The network management action module 209 may suggest one or more network management actions based on the actual capacity utilization map and the projected capacity utilization map. The network management action module 209 may compare the actual capacity utilization map with the projected capacity utilization map to identify potential areas for network management actions. For example, the comparison may reveal that some network nodes 125 and network links 129 may be over utilized, and some other nodes 125 and links 129 may be underutilized. Some nodes 125 or links 129 may be a bottleneck for the overall traffic flows. Then one or more network management actions may be suggested based on the comparison. For example, some network trunks may be reallocated among one or more nodes. The network management action module 209 may collaborate with the network simulation module 207 to evaluate the overall impact and effectiveness of one or more network management actions by producing one or more simulated capacity utilization maps. Based on the simulated capacity utilization maps, the network management action module 209 may rank alternative network management actions to help an operator make a decision on which network management action to take.

The network management action module 209 may have a dashboard 211 to present to the operator the actual capacity utilization map, the projected capacity utilization map, one or more simulated capacity utilization maps, and the set of alternative network actions ranked in an order of preference. The dashboard 211 may provide the operator with a one-glance view of the actual capacity utilization map (ACUM) 217, the projected capacity utilization map (PCUM) 219, and the simulated capacity utilization map (SCUM) 215. The network management action module 209 may have a user interface (UI) to allow the operator to take management actions such as adding a link 129, decommissioning a link 129, and moving a network node 125. The dashboard 211 may present information to the operator by displaying the information or by printing the information to the operator or by some other presentation mechanism.

The network resource database 220 may be configured to store network node records and network link records. A record or an entry for the network node 125, for example, may include a node ID field, a node design capacity field, a node actual capacity utilization field, a node location field, a neighboring nodes field, and a capacity engineering constraint field, among others. A record or an entry for the network link 129 may include a link ID field, a link design capacity field, a link actual capacity utilization field, a link location field, a connecting nodes field, and a capacity engineering constraint field, among others. The network resource database 220 may be implemented using an object-oriented database, a relational database, or other current or future database technologies.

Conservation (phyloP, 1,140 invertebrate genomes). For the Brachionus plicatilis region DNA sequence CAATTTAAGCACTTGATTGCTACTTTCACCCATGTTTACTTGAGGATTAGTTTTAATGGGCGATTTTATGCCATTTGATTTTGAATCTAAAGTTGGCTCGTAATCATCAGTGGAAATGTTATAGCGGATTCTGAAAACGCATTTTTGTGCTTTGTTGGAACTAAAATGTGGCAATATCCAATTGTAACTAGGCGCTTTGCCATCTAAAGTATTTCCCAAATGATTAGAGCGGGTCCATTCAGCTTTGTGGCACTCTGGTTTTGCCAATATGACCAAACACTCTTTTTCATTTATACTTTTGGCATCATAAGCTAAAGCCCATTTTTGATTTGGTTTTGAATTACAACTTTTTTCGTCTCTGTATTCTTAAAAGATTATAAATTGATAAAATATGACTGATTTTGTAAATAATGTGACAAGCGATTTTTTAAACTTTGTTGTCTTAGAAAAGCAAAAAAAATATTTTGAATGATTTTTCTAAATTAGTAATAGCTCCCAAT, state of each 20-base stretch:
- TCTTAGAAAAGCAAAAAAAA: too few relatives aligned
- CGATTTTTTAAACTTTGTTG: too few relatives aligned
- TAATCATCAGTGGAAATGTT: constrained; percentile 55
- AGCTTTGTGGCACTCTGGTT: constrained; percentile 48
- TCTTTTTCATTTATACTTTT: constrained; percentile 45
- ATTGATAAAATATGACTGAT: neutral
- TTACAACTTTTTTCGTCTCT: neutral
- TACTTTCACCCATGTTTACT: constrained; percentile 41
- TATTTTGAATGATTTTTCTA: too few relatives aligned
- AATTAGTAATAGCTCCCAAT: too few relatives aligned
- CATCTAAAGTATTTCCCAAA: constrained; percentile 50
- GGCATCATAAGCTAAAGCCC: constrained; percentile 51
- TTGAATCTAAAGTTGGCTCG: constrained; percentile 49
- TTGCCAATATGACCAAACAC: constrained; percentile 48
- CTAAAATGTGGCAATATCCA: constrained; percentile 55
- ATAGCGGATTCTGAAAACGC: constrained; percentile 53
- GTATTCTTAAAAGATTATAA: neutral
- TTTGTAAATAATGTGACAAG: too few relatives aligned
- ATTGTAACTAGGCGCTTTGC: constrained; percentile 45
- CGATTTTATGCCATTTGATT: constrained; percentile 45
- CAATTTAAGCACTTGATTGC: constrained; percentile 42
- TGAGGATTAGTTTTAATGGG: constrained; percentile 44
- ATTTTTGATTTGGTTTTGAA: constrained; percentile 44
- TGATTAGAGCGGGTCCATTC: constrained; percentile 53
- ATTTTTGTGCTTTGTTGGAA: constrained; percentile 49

FIG. 3 illustrates an embodiment of a method 300 for managing network-wide capacities. The method 300 may include monitoring network nodes 125 and network links 129 for capacity utilization data at block 303, collecting the capacity utilization data 125 at block 305, and producing one or more actual capacity utilization maps at block 307. The method also includes modeling and projecting capacity utilization by producing one or more projected capacity utilization maps at block 309, suggesting one or more network management actions at block 311, evaluating the network management actions at block 313, and ranking the network management actions at block 315.

The block 303 shows monitoring the network nodes 125 and the network links 129 for capacity utilization data. This may include watching for network events and initiating data collection when a capacity utilization related event is detected. The monitoring may be done in real time or non-real-time manner. Real time monitoring may be done on a periodic basis with negligible delay. Non-real-time monitoring may be done offline or at a scheduled time.

The block 305 shows collecting the plurality of capacity utilization data. The type of capacity utilization data depends on type of the capacity. This may include collecting the capacity utilization data for the network nodes 125 and the network links 129, and filtering, organizing, and storing the capacity utilization data. Collecting the capacity utilization data may involve polling or receiving the data from a capacity reporting module, such as a CRM 127 on a network node 125. Filtering the collected data may involve identifying and discarding the data noise such as a sudden, abnormal spike of data points. Organizing the collected data may involve collapsing multiple data points into an aggregate data point by averaging the data points over a specified period of time. For example, in order to obtain the capacity utilization for a switch in the fixed network 120, a ratio of the measured BHCA to the design capacity of BHCA may be obtained. A number of traffic load data points may be obtained first and then averaged over the specified period of time to get measured BHCA. Then ratio of the measured BHCA to the design capacity of BHCA may be calculated. Storing the data may involve storing the data into a database such as the network resource database 220. The data collection may take place at the same time as the network monitoring and may be done in either a real-time or a non-real-time fashion.